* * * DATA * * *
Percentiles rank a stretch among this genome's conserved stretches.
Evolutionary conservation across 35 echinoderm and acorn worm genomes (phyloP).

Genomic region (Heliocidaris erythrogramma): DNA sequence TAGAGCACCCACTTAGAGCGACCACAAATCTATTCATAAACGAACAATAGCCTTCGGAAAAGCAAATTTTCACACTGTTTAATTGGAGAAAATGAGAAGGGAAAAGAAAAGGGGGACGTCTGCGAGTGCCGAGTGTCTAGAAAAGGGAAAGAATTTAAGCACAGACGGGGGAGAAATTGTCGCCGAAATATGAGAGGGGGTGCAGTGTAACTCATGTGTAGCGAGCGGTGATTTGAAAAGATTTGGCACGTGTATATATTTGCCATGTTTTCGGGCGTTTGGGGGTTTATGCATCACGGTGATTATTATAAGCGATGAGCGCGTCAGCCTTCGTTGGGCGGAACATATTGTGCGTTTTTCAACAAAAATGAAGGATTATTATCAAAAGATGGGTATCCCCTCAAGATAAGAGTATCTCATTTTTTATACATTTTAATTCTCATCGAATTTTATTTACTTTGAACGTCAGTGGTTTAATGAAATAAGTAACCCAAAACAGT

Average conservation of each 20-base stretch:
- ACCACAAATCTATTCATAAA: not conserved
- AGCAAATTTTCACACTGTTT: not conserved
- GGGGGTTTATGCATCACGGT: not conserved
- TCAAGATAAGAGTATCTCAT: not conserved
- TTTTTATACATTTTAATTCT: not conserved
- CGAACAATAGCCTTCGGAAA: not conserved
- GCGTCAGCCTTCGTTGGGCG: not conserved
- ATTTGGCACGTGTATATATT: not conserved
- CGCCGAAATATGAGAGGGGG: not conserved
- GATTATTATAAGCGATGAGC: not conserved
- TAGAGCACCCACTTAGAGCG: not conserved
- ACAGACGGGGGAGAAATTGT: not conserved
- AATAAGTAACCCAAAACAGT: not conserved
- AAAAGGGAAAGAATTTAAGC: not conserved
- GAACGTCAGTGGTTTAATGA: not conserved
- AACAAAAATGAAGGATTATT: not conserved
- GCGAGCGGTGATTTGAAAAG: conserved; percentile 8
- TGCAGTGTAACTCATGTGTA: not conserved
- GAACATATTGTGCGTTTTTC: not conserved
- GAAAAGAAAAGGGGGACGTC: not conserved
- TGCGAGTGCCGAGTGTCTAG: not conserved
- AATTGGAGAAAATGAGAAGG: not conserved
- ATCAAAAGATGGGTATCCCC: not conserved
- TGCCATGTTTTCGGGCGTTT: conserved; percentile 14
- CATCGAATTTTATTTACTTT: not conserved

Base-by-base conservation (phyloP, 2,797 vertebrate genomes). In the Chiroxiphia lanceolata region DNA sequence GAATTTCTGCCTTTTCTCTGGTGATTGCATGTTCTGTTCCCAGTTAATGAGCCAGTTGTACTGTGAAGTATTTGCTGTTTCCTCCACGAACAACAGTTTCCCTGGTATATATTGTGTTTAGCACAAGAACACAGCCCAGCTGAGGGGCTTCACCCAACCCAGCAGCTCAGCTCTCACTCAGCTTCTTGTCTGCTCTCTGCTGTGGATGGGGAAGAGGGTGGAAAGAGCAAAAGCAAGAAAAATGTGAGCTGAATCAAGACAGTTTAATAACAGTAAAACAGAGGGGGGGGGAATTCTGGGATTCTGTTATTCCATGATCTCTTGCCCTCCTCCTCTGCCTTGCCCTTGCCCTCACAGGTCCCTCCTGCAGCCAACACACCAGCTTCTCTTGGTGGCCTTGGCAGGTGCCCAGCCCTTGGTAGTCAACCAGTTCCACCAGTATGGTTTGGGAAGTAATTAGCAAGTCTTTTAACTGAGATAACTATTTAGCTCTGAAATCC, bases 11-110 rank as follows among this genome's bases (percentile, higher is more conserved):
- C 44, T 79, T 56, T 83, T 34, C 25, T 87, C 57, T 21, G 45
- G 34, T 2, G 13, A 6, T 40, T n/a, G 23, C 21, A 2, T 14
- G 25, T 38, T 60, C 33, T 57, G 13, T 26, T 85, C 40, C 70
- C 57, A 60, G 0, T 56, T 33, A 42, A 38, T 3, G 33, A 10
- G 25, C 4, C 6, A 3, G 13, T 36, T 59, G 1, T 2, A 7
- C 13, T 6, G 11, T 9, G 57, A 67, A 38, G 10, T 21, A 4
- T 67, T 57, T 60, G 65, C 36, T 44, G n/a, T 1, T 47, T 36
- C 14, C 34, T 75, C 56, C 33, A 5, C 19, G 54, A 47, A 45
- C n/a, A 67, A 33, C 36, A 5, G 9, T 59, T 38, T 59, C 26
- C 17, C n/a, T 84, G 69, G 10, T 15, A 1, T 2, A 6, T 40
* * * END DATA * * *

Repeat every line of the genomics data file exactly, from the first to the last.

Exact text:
Percentiles rank a stretch among this genome's conserved stretches.
Evolutionary conservation across 35 echinoderm and acorn worm genomes (phyloP).

Genomic region (Heliocidaris erythrogramma): DNA sequence TAGAGCACCCACTTAGAGCGACCACAAATCTATTCATAAACGAACAATAGCCTTCGGAAAAGCAAATTTTCACACTGTTTAATTGGAGAAAATGAGAAGGGAAAAGAAAAGGGGGACGTCTGCGAGTGCCGAGTGTCTAGAAAAGGGAAAGAATTTAAGCACAGACGGGGGAGAAATTGTCGCCGAAATATGAGAGGGGGTGCAGTGTAACTCATGTGTAGCGAGCGGTGATTTGAAAAGATTTGGCACGTGTATATATTTGCCATGTTTTCGGGCGTTTGGGGGTTTATGCATCACGGTGATTATTATAAGCGATGAGCGCGTCAGCCTTCGTTGGGCGGAACATATTGTGCGTTTTTCAACAAAAATGAAGGATTATTATCAAAAGATGGGTATCCCCTCAAGATAAGAGTATCTCATTTTTTATACATTTTAATTCTCATCGAATTTTATTTACTTTGAACGTCAGTGGTTTAATGAAATAAGTAACCCAAAACAGT

Average conservation of each 20-base stretch:
- ACCACAAATCTATTCATAAA: not conserved
- AGCAAATTTTCACACTGTTT: not conserved
- GGGGGTTTATGCATCACGGT: not conserved
- TCAAGATAAGAGTATCTCAT: not conserved
- TTTTTATACATTTTAATTCT: not conserved
- CGAACAATAGCCTTCGGAAA: not conserved
- GCGTCAGCCTTCGTTGGGCG: not conserved
- ATTTGGCACGTGTATATATT: not conserved
- CGCCGAAATATGAGAGGGGG: not conserved
- GATTATTATAAGCGATGAGC: not conserved
- TAGAGCACCCACTTAGAGCG: not conserved
- ACAGACGGGGGAGAAATTGT: not conserved
- AATAAGTAACCCAAAACAGT: not conserved
- AAAAGGGAAAGAATTTAAGC: not conserved
- GAACGTCAGTGGTTTAATGA: not conserved
- AACAAAAATGAAGGATTATT: not conserved
- GCGAGCGGTGATTTGAAAAG: conserved; percentile 8
- TGCAGTGTAACTCATGTGTA: not conserved
- GAACATATTGTGCGTTTTTC: not conserved
- GAAAAGAAAAGGGGGACGTC: not conserved
- TGCGAGTGCCGAGTGTCTAG: not conserved
- AATTGGAGAAAATGAGAAGG: not conserved
- ATCAAAAGATGGGTATCCCC: not conserved
- TGCCATGTTTTCGGGCGTTT: conserved; percentile 14
- CATCGAATTTTATTTACTTT: not conserved

Base-by-base conservation (phyloP, 2,797 vertebrate genomes). In the Chiroxiphia lanceolata region DNA sequence GAATTTCTGCCTTTTCTCTGGTGATTGCATGTTCTGTTCCCAGTTAATGAGCCAGTTGTACTGTGAAGTATTTGCTGTTTCCTCCACGAACAACAGTTTCCCTGGTATATATTGTGTTTAGCACAAGAACACAGCCCAGCTGAGGGGCTTCACCCAACCCAGCAGCTCAGCTCTCACTCAGCTTCTTGTCTGCTCTCTGCTGTGGATGGGGAAGAGGGTGGAAAGAGCAAAAGCAAGAAAAATGTGAGCTGAATCAAGACAGTTTAATAACAGTAAAACAGAGGGGGGGGGAATTCTGGGATTCTGTTATTCCATGATCTCTTGCCCTCCTCCTCTGCCTTGCCCTTGCCCTCACAGGTCCCTCCTGCAGCCAACACACCAGCTTCTCTTGGTGGCCTTGGCAGGTGCCCAGCCCTTGGTAGTCAACCAGTTCCACCAGTATGGTTTGGGAAGTAATTAGCAAGTCTTTTAACTGAGATAACTATTTAGCTCTGAAATCC, bases 11-110 rank as follows among this genome's bases (percentile, higher is more conserved):
- C 44, T 79, T 56, T 83, T 34, C 25, T 87, C 57, T 21, G 45
- G 34, T 2, G 13, A 6, T 40, T n/a, G 23, C 21, A 2, T 14
- G 25, T 38, T 60, C 33, T 57, G 13, T 26, T 85, C 40, C 70
- C 57, A 60, G 0, T 56, T 33, A 42, A 38, T 3, G 33, A 10
- G 25, C 4, C 6, A 3, G 13, T 36, T 59, G 1, T 2, A 7
- C 13, T 6, G 11, T 9, G 57, A 67, A 38, G 10, T 21, A 4
- T 67, T 57, T 60, G 65, C 36, T 44, G n/a, T 1, T 47, T 36
- C 14, C 34, T 75, C 56, C 33, A 5, C 19, G 54, A 47, A 45
- C n/a, A 67, A 33, C 36, A 5, G 9, T 59, T 38, T 59, C 26
- C 17, C n/a, T 84, G 69, G 10, T 15, A 1, T 2, A 6, T 40